Abstract Background Good syndrome (GS) refers to a constellation of thymoma and adult-onset immunodeficiency characterized by low or absent B cells, hypogammaglobulinemia, and variable defects in cell-mediated immunity with an inverted CD4/CD8+ T-cell ratio. Patients may develop severe or chronic infections as a result of this immunodeficiency. Objective To describe a patient with GS who developed cytomegalovirus (CMV) encephalitis and showed a periodic electroencephalographic pattern and myoclonus. Design Case report. Setting Outpatient neurology clinic at a university medical center. Patient A 64-year-old man who developed periodic myoclonus involving the right half of his body and the left arm. Results Five years previously, the patient had undergone resection of a pathologically confirmed epithelial thymoma. Quantitative CMV polymerase chain reaction of the serum and cerebrospinal fluid showed strongly positive results (1:10 000), allowing the diagnosis of CMV encephalitis. Conclusions To the best of our knowledge, myoclonus and periodic electroencephalographic pattern have not previously been reported in CMV encephalitis. Opportunistic CMV infection should be considered early in the evaluation of patients with GS or a history of thymoma who develop unusual neurological symptoms. Good syndrome (GS) refers to a constellation of thymoma and adult-onset immunodeficiency characterized by low or absent B cells in the peripheral blood, hypogammaglobulinemia, and variable defects in cell-mediated immunity with CD4+ T-cell lymphopenia and an inverted CD4/CD8+ T-cell ratio.1-3 Patients often develop severe or chronic infections as a result of this immunodeficiency.2,3 We describe a patient with GS who developed cytomegalovirus (CMV) encephalitis and showed a periodic electroencephalographic pattern and myoclonus. Report of a case In September 2001, a 64-year-old man developed involuntary jerks of the face and arms lasting from a few minutes to several hours. Five years previously, he had undergone resection of a pathologically confirmed epithelial thymoma. The attacks were not painful, were not aggravated by fatigue, and did not interfere with his level of consciousness. During the next 2 months, the episodes increased progressively in frequency and also began to involve the legs. Results of computed tomography of the brain were normal, but magnetic resonance imaging revealed a small T1-hypointense and proton density/T2-hyperintense lesion of the right putamen and globus pallidum. Carbamazepine, clonazepam, and gabapentin were given with no improvement. The involuntary movements became almost continuous, and the patient was referred to the neurology clinic at Federico II University in January 2002. He displayed periodic myoclonus involving mostly the right half of his body and the left arm. These movements persisted during sleep. Cognition was intact, but expressive ability was impaired owing to the jerks. Neurological examination revealed moderate rigidity, increased deep tendon reflexes, left-sided Babinski sign, and normal sensory-testing results; there was no opsoclonus. Electroencephalographic-electromyographic coregistration demonstrated periodic stereotyped jerks followed by short, sustained muscular activity. Electroencephalography showed periodic, generalized, high-voltage biphasic delta waves, occurring fairly regularly every 4 seconds with a 1:1 relationship with the jerks. Occasionally, the delta waves were followed by rhythmic, low-amplitude, alphalike activity (Figure). Electromyography revealed muscle discharges lasting about 500 milliseconds (slow myoclonus), asymmetric and asynchronous on the 2 sides. Jerk-locked averaging analysis did not show a cortical correlate for electromyographic discharges, and there was no spreading of jerks from the proximal to distal muscles; conduction velocity corresponded to pyramidal conduction, suggesting a subcortical rather than cortical origin for the myoclonus. Somatosensory-evoked potentials and results of peripheral nerve conduction studies were normal. Magnetic resonance imaging revealed multiple T2-hyperintense abnormalities in the periventricular white matter and in the putamen and globus pallidum bilaterally; the spinal cord appeared unremarkable. Figure. View LargeDownload Electroencephalographic-electromyographic coregistration in the patient on admission to the neurology clinic at Federico II University. A, Polygraphic recording showing generalized, high-voltage biphasic delta waves, with regular periodicity (4 seconds), synchronous with myoclonus. Surface electromyography (EMG) shows sudden discharges lasting about 500 milliseconds (slow myoclonus), asymmetric and slightly asynchronous (EMG1: right orbicular oris; EMG2: left forearm muscles). B, The waveform of delta complexes on the C4 electrode and the relationship with EMG discharge is shown. No lag between the cortical discharge and EMG activity is present. The delta wave is occasionally followed by low-amplitude, rhythmic, alphalike activity. AVG indicates average; MKR, marker. Normal laboratory values included serum chemistry, calcium, lactate, and liver and renal function tests; copper and ceruloplasmin levels; antinuclear and anti-DNA antibody tests; rheumatoid factor and complement factor C3 and C4 levels; anticardiolipin antibody tests; anti–double-stranded DNA, antineutrophil cytoplasmic, anti–smooth muscle, anti–ribonucleoprotein, anti-Ro, anti-La, anti-Jo-1, anti-Scl-70, and antithyroid peroxidase antibody tests; and thyroid function tests. Blood leukocyte counts were 4000/μL (60% polymorphonuclear leukocytes and 10% lymphocytes). Serum immunoglobulin levels were decreased: IgG, 100 mg/dL (reference range, 0-700 mg/dL), IgA, 40 mg/dL (reference range, 0-60 mg/dL), and IgM, 5 mg/dL (reference range, 0-38 mg/dL). Peripheral blood B cells were low (<1% of lymphocytes). The CD4/CD8+ T-cell ratio was inverted (0.7). Results of serologic testing for human immunodeficiency virus were negative. Cerebrospinal fluid (CSF) examination revealed a normal blood cell count and glucose and protein content, with 4 IgG bands (absent in the serum). The Link index was 0.9 (normal, <0.75), and the Tourtellotte index was 3.9 (normal, <3.3 mg/24 h); the 14-3-3 protein was not detected. Results of investigations for the influenza, parainfluenza, Epstein-Barr, enterovirus, and herpes simplex viruses were negative in the serum and CSF. Cytomegalovirus retinitis was detected on ophthalmoscopic examination. Results of quantitative CMV polymerase chain reaction (PCR) of the serum and CSF were strongly positive (1:10 000). Good syndrome with CMV encephalitis was diagnosed, and a regimen of intravenous immunoglobulin (2 g/kg per day for 5 days) and ganciclovir (5 mg/kg every 12 hours) was started in April 2002. After diagnosis, the disease progressed quickly. The patient developed cognitive decline, diarrhea, weight loss, mucocutaneous candidiasis, fever, and systemic infections. He died in December 2002 of respiratory failure. A consent for autopsy was not granted. Comment Hypogammaglobulinemia develops in 3% to 6% of patients with thymoma, and this association is referred to as GS.1-3 So far, the pathogenesis of the immunodeficiency in GS remains unclear and appears to affect both humoral and cellular immunity.1-3 A bone marrow defect is suggested by the B- and T-cell lymphopenia, possibly of autoimmune origin.4 As a result of the immunodeficiency, patients may develop severe opportunistic infections similar to human immunodeficiency virus–infected individuals,2,3 including gastrointestinal and retinal CMV infection. Central nervous system involvement in CMV infection has previously been reported in 2 patients with GS, both of whom died.5,6 Diagnosis is difficult, and the most specific diagnostic tool is the detection by PCR of CMV DNA in the CSF.7 In our case, the morbidity associated with the presence of retinitis, as well as the high positive predictive value of the detection by PCR of CMV DNA in the CSF of an immunocompromised host, strongly suggests that the patient's illness was caused by cerebral CMV infection. Generalized complexes with long periodicity associated with myoclonus are a rare neurological finding,8 typically seen in subacute sclerosing panencephalitis and, rarely, in other slow viral diseases such as rubella encephalitis. To the best of our knowledge, this pattern has not previously been reported in CMV encephalitis. In our case, the origin of periodic complexes and slow myoclonus remains speculative. As suggested for subacute sclerosing panencephalitis, widespread damage of gray and white matter may be the pathologic substrate of this phenomenon, leading to abnormal neuronal excitability and modifying the responses to inputs from distant cerebral areas.8 Brainstem, basal ganglia, and other subcortical structures may act as a pacemaker.8 Alternatively, periodicity may be mediated via potential neurotoxins (eg, glutamate, cytokines, nitric oxide, or quinolinic acid) produced by monocytes, as suggested in human immunodeficiency virus,9 or through fusion of neuronal processes leading to electrotonic coupling between cells and hence to increased excitatory interactions.10 Opportunistic central nervous system infection, including CMV infection, should be considered early in the evaluation of patients with GS or a history of thymoma who develop unusual neurological symptoms. Comprehensive immunologic and microbiologic investigation, including measurement of immunoglobulin levels, is mandatory in these cases. Back to top Article Information Correspondence: Pasquale Striano, MD, Epilepsy Center, Department of Neurological Sciences, Federico II University, Via Pansini 5, 80131 Naples, Italy (pstriano@email.it). Accepted for Publication: April 5, 2006. Author Contributions:Study concept and design: P. Striano, Evoli, Palmieri, Tarr, and S. Striano. Acquisition of data: P. Striano, Tortora, Elefante, Zara, and S. Striano. Analysis and interpretation of data: P. Striano. Drafting of the manuscript: P. Striano, Evoli, Elefante, and Tarr. Critical revision of the manuscript for important intellectual content: P. Striano, Tortora, Palmieri, Zara, Tarr, and S. Striano. Administrative, technical, and material support: Evoli and Elefante. Study supervision: P. Striano, Tortora, and S. Striano. Financial Disclosure: None reported. References 1. Good RA Agammaglobulinemia: a provocative experiment of nature. Bull Univ Minn Hosp Med Found 1954;261- 19Google Scholar 2. Tarr PESneller MCMechanic LJ et al. Infections in patients with immunodeficiency with thymoma (Good syndrome). Medicine 2001;80123- 133PubMedGoogle ScholarCrossref 3. Kelleher PMisbah SA What is Good's syndrome? immunological abnormalities in patients with thymoma. J Clin Pathol 2003;5612- 16PubMedGoogle ScholarCrossref 4. Masci AMPalmieri GVitiello L et al. Clonal expansion of CD8+ BV8 T lymphocytes in bone marrow characterizes thymoma-associated B lymphopenia. Blood 2003;1013106- 3108PubMedGoogle ScholarCrossref 5. Cucchiara BLForman MSMcGarvey MLKasner SEKing D Fatal subacute cytomegalovirus encephalitis associated with hypogammaglobulinemia and thymoma. Mayo Clin Proc 2003;78223- 227PubMedGoogle ScholarCrossref 6. Kauffman CALinnemann CC JrAlvira MM Cytomegalovirus encephalitis associated with thymoma and immunoglobulin deficiency. Am J Med 1979;67724- 728PubMedGoogle ScholarCrossref 7. Boivin G Diagnosis of herpesvirus infections of the central nervous system. Herpes 2004;11(suppl 2)48A- 56APubMedGoogle Scholar 8. Brenner RPSchaul N Periodic EEG patterns: classification, clinical correlation, and pathophysiology. J Clin Neurophysiol 1990;7249- 267PubMedGoogle ScholarCrossref 9. Sardar AMCzudek CReynolds GP Dopamine deficits in the brain: the neurochemical basis of parkinsonian symptoms in AIDS. Neuroreport 1996;7910- 912PubMedGoogle ScholarCrossref 10. Traub RDPedley TA Virus-induced electrotonic coupling: hypothesis on the mechanism of periodic EEG discharges in Creutzfeldt-Jakob disease. Ann Neurol 1981;10405- 410PubMedGoogle ScholarCrossref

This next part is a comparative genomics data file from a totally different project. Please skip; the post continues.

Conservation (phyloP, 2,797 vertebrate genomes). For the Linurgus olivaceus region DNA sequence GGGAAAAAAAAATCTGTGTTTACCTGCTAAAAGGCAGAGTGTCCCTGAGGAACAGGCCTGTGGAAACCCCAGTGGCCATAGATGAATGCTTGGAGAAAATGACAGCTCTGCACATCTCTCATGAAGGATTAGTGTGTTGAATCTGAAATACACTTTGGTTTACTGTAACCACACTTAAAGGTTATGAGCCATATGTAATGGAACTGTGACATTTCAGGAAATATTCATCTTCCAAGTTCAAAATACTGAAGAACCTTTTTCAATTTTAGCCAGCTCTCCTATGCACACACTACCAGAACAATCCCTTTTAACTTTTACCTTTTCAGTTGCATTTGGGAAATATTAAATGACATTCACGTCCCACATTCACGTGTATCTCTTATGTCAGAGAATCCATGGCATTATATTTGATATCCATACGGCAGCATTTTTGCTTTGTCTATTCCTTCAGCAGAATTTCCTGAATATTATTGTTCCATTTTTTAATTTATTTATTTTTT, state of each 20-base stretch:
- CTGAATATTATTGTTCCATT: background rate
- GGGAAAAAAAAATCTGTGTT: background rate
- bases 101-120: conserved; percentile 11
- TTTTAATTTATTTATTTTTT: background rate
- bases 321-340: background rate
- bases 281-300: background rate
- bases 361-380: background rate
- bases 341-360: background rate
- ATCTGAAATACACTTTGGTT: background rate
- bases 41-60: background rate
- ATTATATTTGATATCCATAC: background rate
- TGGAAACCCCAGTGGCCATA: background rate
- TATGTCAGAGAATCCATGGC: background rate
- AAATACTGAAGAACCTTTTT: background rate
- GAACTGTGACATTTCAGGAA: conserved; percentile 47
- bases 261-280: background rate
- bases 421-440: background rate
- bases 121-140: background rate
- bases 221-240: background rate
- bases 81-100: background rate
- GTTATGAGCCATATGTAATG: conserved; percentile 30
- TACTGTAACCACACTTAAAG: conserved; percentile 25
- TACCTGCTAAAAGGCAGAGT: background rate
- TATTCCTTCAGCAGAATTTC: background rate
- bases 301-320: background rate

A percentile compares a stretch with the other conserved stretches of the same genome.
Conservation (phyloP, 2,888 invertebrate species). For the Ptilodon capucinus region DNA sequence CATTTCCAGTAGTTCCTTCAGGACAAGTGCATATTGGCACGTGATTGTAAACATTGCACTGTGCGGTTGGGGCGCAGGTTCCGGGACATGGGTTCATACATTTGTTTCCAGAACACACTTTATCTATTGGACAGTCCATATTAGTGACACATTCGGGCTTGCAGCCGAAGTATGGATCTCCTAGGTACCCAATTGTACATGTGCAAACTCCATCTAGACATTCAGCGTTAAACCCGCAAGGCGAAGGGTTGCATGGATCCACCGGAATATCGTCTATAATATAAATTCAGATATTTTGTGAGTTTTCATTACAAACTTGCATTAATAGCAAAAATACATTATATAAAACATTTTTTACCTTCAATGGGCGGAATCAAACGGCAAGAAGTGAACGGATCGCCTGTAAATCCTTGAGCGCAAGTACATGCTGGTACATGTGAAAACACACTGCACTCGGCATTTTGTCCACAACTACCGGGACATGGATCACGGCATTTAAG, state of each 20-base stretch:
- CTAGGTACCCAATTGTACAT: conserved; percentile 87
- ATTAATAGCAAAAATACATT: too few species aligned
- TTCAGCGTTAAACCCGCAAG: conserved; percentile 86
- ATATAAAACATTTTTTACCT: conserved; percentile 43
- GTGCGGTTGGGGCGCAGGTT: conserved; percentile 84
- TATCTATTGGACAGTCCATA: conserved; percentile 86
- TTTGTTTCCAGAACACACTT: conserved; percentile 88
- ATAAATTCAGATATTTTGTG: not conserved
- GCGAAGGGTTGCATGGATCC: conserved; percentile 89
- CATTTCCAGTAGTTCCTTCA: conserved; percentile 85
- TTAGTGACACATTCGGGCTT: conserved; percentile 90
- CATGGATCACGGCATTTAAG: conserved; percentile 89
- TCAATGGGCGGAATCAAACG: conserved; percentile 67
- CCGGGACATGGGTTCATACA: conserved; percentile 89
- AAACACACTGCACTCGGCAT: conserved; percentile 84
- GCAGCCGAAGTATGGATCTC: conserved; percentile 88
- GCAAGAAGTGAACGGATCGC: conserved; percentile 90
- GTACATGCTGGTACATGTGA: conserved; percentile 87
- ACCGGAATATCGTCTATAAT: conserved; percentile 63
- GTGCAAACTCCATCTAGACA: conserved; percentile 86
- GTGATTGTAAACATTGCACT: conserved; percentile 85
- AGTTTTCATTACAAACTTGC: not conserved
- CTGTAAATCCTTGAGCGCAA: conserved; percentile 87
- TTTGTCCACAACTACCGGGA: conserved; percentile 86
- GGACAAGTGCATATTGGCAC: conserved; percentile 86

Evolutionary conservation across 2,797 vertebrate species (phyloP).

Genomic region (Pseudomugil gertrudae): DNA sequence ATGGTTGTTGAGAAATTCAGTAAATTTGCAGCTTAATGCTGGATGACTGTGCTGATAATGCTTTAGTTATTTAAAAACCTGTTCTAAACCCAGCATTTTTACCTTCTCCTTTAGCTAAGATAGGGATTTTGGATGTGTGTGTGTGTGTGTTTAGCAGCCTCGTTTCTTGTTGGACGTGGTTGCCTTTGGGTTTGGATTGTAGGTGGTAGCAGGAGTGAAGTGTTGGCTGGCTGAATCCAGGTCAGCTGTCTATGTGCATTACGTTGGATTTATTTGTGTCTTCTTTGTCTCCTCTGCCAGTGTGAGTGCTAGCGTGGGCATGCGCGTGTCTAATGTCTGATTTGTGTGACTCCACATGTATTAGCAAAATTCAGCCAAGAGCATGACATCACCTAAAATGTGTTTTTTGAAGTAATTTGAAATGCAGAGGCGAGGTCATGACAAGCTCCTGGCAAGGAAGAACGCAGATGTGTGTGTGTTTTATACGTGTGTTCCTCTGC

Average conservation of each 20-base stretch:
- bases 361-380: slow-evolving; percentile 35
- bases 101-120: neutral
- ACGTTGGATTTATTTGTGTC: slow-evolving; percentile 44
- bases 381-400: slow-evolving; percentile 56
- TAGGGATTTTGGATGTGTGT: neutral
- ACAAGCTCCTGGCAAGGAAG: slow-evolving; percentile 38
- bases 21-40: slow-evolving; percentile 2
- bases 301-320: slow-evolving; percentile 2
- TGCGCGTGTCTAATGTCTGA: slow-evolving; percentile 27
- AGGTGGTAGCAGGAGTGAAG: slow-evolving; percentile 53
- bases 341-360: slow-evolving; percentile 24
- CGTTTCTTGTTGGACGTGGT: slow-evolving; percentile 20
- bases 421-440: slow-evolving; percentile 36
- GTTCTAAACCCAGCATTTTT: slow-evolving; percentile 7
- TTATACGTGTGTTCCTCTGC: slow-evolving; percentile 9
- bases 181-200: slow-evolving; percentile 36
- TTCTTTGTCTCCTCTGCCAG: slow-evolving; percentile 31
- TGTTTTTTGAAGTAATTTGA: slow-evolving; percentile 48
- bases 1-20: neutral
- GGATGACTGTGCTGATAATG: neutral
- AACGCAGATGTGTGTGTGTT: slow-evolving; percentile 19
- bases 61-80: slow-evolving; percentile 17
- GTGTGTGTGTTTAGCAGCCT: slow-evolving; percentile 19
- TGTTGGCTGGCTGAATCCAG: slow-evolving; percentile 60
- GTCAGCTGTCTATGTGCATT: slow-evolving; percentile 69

Journal

Archives of NeurologyAmerican Medical Association

Published: Feb 1, 2007

References